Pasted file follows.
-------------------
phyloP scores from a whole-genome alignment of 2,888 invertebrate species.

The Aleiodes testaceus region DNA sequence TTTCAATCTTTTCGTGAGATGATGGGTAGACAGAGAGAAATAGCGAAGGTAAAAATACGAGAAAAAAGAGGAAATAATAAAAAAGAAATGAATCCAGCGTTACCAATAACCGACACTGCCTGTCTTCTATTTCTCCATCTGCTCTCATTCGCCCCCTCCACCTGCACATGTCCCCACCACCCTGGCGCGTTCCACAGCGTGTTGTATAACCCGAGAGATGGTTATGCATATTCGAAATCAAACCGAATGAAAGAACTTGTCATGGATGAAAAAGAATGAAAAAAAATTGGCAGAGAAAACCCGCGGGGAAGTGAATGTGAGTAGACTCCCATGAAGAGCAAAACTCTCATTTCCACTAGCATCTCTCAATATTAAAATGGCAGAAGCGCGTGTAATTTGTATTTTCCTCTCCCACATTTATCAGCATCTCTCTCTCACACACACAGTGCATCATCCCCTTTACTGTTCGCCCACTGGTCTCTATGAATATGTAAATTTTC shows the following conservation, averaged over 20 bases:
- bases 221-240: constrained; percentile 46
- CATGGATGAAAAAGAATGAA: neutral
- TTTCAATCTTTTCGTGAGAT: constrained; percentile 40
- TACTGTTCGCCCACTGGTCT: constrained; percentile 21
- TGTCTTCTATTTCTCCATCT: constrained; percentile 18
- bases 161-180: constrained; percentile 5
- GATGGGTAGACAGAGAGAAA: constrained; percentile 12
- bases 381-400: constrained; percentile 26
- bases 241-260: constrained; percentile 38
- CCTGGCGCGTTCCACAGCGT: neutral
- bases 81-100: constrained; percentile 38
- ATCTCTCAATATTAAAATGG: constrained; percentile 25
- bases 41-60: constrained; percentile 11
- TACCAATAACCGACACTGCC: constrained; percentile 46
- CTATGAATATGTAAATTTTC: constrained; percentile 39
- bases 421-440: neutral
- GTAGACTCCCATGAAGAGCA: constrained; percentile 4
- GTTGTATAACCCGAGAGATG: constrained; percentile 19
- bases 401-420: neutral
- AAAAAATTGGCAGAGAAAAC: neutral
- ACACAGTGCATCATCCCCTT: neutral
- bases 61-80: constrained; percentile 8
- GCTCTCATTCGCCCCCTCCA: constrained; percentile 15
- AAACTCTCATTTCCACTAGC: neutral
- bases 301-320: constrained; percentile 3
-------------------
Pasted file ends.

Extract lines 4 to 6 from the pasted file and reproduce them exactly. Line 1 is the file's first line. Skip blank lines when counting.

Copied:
- CATGGATGAAAAAGAATGAA: neutral
- TTTCAATCTTTTCGTGAGAT: constrained; percentile 40
- TACTGTTCGCCCACTGGTCT: constrained; percentile 21